Preventive Medicine Column
Dr. David L. Katz
Our weight, of course, is substantially influenced by our behaviors and choices. I have argued for years, against a backdrop of exotic theories, genetic discoveries, and snake-oil hucksterism, that weight represents energy balance, and is thus overwhelmingly influenced by calories in, and calories out. I have made the case along the way that yes, a calorie is a calorie.
But I immediately append something I know abundantly from my clinical experience: two people can eat about the same, and exercise about the same, and one gets fat and the other stays thin. This absolutely does happen; it is the truth. It’s not fair, but who ever told us life would be? Bad stuff does at times happen to thin people, too, and that isn’t necessarily fair either.
We don’t know all the reasons for accelerated weight gain, or weight loss resistance, but we do know some, and they are the usual suspects. There are important gene variants, to some extent associated with ethnic variation, that influence metabolic rate. There are marked differences in resting energy expenditure, with some individuals, and some whole populations such as the Pima Indians, and the Samoans, noteworthy for extreme “fuel efficiency.” Fuel efficiency fostered survival when calories were scarce and physical activity unavoidable; in modern context, it fosters obesity and its sequelae.
We are also learning more, almost every day it seems, about the important influence of our resident bacteria on our weight, as well as our overall health. Variations in gut microbes can substantially alter the fate of the calories we take in, and our propensity for weight gain.
None of this alters the fundamental importance of energy balance. If person A has a lower resting energy expenditure than person B, it means that, all things being equal, person A will gain weight more readily and from fewer calories. But that simply indicates that all things shouldn’t be equal; person A needs fewer calories. There is inter-individual variation in the equilibrium point for energy balance, where calories in match calories out; but there is such an equilibrium point for us all, and when we find it and honor it, our weight is stable. We need to accept this and deal with it, just as we deal with all other inter-individual variation. Variation in the size of our feet requires corresponding variation in our selection of shoes.
Weight is powerfully influenced, but not directly determined, by our behavioral choices. Some people, making all the right choices, will be heavier than others making the same- or even less good-choices. And people making good lifestyle choices, including routine exercise, are apt to be fit even if they remain somewhat fat, and will be far better off than those who are either fat or thin, but unfit.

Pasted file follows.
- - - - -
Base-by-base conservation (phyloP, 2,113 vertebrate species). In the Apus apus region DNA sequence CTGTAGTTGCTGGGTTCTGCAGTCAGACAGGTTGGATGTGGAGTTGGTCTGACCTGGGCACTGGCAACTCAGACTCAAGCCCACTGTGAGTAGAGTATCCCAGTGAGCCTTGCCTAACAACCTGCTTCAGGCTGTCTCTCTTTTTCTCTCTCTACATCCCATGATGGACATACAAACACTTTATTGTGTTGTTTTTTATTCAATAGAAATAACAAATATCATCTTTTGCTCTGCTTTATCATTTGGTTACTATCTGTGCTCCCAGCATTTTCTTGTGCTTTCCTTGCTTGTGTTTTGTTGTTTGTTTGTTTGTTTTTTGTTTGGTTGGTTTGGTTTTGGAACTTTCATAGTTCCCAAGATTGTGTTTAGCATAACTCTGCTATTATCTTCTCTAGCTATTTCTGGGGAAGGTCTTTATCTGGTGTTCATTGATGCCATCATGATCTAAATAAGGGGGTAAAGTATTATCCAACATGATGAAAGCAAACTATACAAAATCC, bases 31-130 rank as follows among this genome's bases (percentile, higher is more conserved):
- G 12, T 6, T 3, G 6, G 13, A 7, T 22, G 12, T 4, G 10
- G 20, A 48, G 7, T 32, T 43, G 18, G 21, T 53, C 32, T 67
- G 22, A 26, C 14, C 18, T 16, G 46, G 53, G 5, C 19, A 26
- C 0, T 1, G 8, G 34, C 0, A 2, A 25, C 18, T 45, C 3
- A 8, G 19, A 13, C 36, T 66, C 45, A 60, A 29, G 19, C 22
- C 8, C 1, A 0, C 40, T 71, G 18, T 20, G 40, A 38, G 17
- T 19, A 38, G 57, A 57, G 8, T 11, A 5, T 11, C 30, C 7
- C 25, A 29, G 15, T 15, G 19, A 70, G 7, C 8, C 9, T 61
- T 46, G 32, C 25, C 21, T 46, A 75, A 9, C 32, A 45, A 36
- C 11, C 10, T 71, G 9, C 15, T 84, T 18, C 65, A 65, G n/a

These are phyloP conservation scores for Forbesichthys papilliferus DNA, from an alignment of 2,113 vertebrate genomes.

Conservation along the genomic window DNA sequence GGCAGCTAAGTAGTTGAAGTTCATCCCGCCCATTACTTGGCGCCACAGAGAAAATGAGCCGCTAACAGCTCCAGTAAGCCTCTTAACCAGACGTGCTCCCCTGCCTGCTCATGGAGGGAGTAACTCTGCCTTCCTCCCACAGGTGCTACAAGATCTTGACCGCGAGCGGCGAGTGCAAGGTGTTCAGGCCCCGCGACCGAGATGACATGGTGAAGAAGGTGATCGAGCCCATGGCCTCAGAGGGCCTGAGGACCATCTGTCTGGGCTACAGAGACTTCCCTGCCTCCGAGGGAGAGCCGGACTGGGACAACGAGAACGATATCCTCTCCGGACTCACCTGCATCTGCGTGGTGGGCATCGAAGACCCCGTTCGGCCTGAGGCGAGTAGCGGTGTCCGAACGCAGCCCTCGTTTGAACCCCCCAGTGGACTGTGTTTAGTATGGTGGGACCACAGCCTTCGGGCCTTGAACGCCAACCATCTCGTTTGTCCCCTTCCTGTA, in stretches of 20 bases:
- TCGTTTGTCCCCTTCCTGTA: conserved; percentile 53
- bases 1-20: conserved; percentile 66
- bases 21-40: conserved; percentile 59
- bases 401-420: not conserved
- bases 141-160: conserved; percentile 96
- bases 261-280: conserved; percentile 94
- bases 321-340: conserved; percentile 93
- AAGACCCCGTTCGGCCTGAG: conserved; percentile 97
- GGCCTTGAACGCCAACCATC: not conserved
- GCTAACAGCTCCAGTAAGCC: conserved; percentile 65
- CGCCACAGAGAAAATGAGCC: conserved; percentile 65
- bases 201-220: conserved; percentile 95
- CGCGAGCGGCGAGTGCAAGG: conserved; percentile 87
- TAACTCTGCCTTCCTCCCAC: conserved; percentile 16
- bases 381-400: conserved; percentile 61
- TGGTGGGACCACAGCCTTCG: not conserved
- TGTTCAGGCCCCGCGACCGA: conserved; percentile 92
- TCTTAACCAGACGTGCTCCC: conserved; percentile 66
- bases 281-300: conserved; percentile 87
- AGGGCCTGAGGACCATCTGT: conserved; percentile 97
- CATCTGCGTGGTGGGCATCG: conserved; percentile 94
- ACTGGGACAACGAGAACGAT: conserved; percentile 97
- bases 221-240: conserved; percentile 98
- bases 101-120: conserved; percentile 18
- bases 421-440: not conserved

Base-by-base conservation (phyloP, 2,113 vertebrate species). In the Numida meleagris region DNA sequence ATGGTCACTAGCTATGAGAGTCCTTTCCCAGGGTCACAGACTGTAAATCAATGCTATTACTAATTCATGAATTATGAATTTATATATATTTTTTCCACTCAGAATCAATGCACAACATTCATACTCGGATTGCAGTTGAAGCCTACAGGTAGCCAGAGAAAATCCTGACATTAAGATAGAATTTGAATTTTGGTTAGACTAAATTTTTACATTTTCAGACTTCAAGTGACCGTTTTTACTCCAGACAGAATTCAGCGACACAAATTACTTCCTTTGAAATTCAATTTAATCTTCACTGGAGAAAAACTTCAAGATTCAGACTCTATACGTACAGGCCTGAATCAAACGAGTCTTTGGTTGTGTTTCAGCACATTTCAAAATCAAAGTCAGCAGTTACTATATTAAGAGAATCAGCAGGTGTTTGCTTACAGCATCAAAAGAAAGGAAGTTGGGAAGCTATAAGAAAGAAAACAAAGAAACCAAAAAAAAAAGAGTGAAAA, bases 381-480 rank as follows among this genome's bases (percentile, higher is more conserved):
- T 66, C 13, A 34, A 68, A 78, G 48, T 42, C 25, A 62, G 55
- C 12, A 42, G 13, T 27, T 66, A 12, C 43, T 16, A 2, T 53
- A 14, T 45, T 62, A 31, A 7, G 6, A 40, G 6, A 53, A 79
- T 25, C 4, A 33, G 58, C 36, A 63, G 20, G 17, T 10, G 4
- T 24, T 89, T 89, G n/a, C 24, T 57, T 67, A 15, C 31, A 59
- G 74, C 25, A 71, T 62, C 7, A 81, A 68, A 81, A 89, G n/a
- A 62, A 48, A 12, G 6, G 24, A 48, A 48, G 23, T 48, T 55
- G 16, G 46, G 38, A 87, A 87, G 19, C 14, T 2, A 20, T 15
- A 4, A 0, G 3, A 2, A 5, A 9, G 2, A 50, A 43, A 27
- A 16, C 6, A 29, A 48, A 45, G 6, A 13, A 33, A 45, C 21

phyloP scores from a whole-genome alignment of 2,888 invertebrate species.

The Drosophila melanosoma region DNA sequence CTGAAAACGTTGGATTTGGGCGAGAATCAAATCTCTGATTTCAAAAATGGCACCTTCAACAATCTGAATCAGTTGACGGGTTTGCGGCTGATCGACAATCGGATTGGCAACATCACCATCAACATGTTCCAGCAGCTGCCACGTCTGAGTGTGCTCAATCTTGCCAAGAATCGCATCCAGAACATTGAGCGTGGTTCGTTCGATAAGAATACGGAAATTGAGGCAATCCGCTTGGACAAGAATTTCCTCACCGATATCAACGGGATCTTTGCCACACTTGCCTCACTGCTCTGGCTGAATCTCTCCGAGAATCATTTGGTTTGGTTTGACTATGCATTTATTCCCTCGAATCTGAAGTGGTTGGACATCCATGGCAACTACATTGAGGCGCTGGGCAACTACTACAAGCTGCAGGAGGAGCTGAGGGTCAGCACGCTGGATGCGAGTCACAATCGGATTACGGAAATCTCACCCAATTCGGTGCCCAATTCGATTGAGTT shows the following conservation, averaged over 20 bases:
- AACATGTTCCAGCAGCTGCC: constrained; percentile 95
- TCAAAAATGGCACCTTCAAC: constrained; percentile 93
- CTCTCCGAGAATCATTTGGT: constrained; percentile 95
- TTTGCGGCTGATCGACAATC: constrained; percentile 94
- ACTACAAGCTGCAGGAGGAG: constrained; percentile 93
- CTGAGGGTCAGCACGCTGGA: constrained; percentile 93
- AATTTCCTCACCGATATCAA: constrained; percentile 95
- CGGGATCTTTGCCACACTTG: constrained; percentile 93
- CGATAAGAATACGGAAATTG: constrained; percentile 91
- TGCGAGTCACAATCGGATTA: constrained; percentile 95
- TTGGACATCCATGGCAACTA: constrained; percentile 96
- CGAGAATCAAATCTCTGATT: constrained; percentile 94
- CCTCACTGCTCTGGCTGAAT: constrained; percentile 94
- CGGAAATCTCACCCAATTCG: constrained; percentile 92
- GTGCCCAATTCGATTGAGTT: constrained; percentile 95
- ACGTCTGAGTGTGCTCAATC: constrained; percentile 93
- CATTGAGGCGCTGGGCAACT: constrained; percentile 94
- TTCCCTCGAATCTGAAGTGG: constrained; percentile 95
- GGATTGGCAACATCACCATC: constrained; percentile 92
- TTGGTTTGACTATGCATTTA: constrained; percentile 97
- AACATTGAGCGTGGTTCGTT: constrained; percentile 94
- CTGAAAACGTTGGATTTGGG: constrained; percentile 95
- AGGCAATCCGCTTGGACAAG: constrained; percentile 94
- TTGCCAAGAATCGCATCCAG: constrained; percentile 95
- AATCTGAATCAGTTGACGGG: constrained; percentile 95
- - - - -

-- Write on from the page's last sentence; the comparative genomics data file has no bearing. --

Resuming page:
As we foray ever further into an age of incentives and disincentives to nudge people toward better health and lower disease-care costs, it becomes urgently timely to acknowledge that weight is not a behavior. Body mass index is often included among the metrics considered for the application of such nudges in health promotion programming. I think that’s wrong. What if two people commit just the same efforts to improving their diets and physical activity, but one loses weight more readily than the other- is there any rationale for a different application of rewards or penalties? In my view, if someone is relatively resistant to weight loss and is then penalized financially for this “handicap,” it is the literal addition of insult to injury (or vice versa).
The causes of epidemic obesity are all around us. We don’t want to get carried away with invoking genes or resting metabolic rate to explain obesity at the population level. A half century ago, human beings were the same as they are now; our genes, and metabolisms, were all but identical then as now. Yet rates of obesity are staggeringly different. You can’t account for a change in Y with an X that has been constant; if X explains a change in Y, it must be because X has also changed. The changes that account for obesity in the modern world reside in the modern world, not in the relative constancy of human physiology. But human physiology absolutely does account for variations among us.
My new book, Disease-Proof, emphasizes the transformational power of our behavioral choices over health and weight. That power is remarkable, and with the right skill set, everybody can exercise it. The book was written to advance that very goal. But still, nobody wakes up and decides what to weigh.
We do, indeed, have stunning potential control over our health, and weight, and should make better use of it. Our feet and forks are, or should be, the master levers of medical destiny. But even the best application of skill-power will not turn weight into a behavior. Weight is not a choice, and we should all choose to recognize that.
Dr. David L. Katz